<img height="1" width="1" style="display:none" src="https://www.facebook.com/tr?id=321179481560964&amp;ev=PageView&amp;noscript=1">

3 Ways to Stop Moisture Ruining Your Renovation Project

Posted on Jun 30, 2016, by Michael Eckert

In renovation projects, problems with moisture have been increasing rapidly over the last 10 years. Companies that have never had a problem before can undertake a huge renovation project, and find their refreshed space plagued by problematic moisture levels.

Today I’m looking at what causes moisture problems in a renovation project, and how you can prevent them.

Free Tip Sheet: 7 Ways to Prevent Mold & Mildew in Your Facility

What Causes New Moisture Problems in Renovations?

When you’re renovating an existing space it’s easy to overlook moisture when choosing flooring or furnishing. That’s only an issue when working on new builds, right?

Unfortunately, that’s not the case. Even if you’ve never had a problem with moisture before, and no mold or mildew issues, a renovation project can unleash these new problems on your space. In many cases, the construction of your subfloor means that there’s a high likelihood of hidden moisture below the floor’s surface, which can wreak havoc with your new flooring if you don’t know about it.

Water-Based Adhesives

Last time your space had new flooring, it was probably laid using a solvent-based adhesive. However, in recent years there’s been an industry shift towards using water-based adhesives as they’re more environmentally friendly. Unfortunately, if you’re in a high-moisture situation with a lot of moisture in your subfloor, this can actually dissolve water-based adhesives and cause your flooring to come loose over time.

Moisture Barriers

Alternatively, the old flooring could have had a single use moisture barrier installed between your flooring and the subfloor, which traps the moisture under the membrane so it doesn’t damage the carpet. The moisture doesn’t go away – it stays there. When the old flooring is removed, so is the membrane, so any new flooring you lay will need a new moisture barrier. But if you don’t know you’ve got a moisture problem, this doesn’t always happen, meaning your space is suddenly plagued with damp, mold and mildew.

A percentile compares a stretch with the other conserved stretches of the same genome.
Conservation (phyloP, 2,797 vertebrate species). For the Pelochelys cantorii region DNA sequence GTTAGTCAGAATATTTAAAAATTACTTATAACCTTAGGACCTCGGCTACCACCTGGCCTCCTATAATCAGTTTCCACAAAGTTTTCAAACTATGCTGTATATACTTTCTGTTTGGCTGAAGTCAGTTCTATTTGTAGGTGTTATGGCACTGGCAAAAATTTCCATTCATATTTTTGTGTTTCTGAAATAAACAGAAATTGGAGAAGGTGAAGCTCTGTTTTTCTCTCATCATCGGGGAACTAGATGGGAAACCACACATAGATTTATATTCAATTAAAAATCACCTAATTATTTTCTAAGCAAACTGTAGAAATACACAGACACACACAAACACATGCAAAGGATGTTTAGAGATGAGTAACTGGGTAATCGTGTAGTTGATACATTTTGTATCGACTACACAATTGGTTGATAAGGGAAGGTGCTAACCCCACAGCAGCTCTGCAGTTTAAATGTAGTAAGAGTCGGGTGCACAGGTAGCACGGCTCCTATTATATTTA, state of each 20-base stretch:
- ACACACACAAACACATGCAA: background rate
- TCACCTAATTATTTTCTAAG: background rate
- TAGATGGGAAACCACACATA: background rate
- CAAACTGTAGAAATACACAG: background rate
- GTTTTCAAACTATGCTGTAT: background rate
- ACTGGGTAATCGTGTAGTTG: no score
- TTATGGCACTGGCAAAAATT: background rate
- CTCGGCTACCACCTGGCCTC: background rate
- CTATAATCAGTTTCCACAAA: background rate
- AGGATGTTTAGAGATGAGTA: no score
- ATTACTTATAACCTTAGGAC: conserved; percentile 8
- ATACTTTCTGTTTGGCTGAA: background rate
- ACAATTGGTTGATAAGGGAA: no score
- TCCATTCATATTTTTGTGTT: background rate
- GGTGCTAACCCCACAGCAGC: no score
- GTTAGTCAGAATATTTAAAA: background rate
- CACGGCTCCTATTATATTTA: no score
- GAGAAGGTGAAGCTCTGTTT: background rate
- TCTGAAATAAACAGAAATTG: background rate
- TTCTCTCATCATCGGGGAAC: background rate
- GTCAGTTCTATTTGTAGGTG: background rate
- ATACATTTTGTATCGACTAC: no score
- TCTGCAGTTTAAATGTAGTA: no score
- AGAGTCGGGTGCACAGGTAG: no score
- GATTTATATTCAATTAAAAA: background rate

Be Prepared for Moisture Problems

Just because your building has been standing for 20 years, doesn’t mean you’re not going to have problems with moisture.

Moisture can wreak havoc on renovation projects, much more so than new builds, simply because the project managers aren’t prepared for moisture. Even after successful moisture tests, rising water tables (sometimes triggered by melting snow or heavy rainfall) can still cause an issue where there wasn’t one before. So when planning your renovation project, choose materials that are designed for moisture management – that way, you’re covered if there are hidden moisture problems, and you’re covered if there aren’t.

So what are your options for making sure moisture doesn’t ruin your renovation project?

1) Prepare the Floor

By sealing the floor it’s possible to block moisture at the source, so it doesn’t damage your flooring. However, sealing the subfloor is very labor-intensive and can significantly bump up the install costs on a project.

2) Choose a Moisture-Resistant Adhesive

Most adhesives are rated to withstand up to 80% relative humidity. However, you can get adhesives specifically designed for high-moisture situations, products that are designed to withstand 85, 90, 95% relative humidity – and in some cases, even higher.

3) Look for Adhesive-Free Products

You can prevent the breakdown of water-based adhesives by opting for flooring that doesn’t need adhesive. Flooring products with a high-friction coating, like Tractionback, can resist up to 85% relative humidity: keeping flooring tiles in place without the need for adhesives, and removing the risk of adhesive breakdown.

4) Choose Flooring that Excels at Moisture Management

Your choice of flooring can help solve the moisture problems on your renovation project. When combined with a high moisture adhesive, flooring tiles with open-cell cushion backing have some of the best moisture management properties in the industry: the structure of the backing allows for ‘moisture wicking’, which means moisture can travel from the sub-floor, through the carpet backing, and evaporate away at the seams. In contrast, other types of carpet tile backings trap the moisture underneath the tile, and can cause the growth of mold and mildew.

how to prevent the 11 root causes of flooring failure

Topics: Design

Michael Eckert

Written by Michael Eckert